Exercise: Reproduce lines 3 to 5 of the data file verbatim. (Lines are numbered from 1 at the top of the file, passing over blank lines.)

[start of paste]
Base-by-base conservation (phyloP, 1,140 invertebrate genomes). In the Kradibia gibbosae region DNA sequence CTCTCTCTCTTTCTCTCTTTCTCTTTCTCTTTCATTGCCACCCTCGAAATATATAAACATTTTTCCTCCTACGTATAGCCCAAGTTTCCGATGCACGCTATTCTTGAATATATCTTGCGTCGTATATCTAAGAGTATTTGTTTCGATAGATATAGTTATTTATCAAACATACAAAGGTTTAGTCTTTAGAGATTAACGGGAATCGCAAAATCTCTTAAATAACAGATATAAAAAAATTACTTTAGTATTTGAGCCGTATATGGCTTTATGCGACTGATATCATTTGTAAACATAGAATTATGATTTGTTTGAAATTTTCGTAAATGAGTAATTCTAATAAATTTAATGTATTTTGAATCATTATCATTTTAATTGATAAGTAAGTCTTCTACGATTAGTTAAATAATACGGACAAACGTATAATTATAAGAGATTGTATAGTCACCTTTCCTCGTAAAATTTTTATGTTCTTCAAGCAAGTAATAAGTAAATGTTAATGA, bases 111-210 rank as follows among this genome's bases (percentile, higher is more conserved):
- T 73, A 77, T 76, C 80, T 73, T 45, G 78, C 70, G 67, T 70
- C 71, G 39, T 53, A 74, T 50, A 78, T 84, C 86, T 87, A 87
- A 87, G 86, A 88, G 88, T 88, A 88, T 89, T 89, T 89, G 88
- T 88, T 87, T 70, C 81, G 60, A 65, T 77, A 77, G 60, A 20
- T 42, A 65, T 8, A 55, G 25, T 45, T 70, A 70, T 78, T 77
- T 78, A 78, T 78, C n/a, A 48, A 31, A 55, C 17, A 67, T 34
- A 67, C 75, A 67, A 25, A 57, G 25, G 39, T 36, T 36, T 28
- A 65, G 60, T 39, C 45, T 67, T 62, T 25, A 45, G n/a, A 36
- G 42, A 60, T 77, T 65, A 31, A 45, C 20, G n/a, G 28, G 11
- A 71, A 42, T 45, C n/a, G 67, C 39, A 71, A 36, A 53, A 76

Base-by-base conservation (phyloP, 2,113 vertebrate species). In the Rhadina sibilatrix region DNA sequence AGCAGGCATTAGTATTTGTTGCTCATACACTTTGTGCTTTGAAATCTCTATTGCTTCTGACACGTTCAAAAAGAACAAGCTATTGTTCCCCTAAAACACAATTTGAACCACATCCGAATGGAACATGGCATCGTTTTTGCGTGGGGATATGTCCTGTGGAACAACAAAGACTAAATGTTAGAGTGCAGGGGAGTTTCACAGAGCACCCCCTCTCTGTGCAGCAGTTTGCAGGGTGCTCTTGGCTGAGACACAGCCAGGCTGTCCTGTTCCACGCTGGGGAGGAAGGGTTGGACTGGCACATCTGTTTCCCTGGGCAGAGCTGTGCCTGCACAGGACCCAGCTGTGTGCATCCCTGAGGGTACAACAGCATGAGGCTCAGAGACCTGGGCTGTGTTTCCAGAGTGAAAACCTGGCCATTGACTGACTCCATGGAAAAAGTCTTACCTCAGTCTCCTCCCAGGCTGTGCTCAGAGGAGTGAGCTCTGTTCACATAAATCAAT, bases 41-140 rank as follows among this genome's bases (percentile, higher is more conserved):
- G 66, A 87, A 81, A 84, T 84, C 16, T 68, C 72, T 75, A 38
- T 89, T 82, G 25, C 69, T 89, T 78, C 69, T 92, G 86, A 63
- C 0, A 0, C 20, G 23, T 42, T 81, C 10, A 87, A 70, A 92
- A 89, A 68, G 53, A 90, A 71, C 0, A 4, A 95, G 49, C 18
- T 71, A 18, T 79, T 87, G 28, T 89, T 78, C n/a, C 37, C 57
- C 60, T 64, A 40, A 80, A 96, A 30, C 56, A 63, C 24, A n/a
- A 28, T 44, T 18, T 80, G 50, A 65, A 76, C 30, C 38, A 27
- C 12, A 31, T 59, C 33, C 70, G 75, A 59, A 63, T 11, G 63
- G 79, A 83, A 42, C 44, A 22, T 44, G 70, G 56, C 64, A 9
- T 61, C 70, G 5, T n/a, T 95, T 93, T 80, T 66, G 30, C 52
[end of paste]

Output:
- C 71, G 39, T 53, A 74, T 50, A 78, T 84, C 86, T 87, A 87
- A 87, G 86, A 88, G 88, T 88, A 88, T 89, T 89, T 89, G 88
- T 88, T 87, T 70, C 81, G 60, A 65, T 77, A 77, G 60, A 20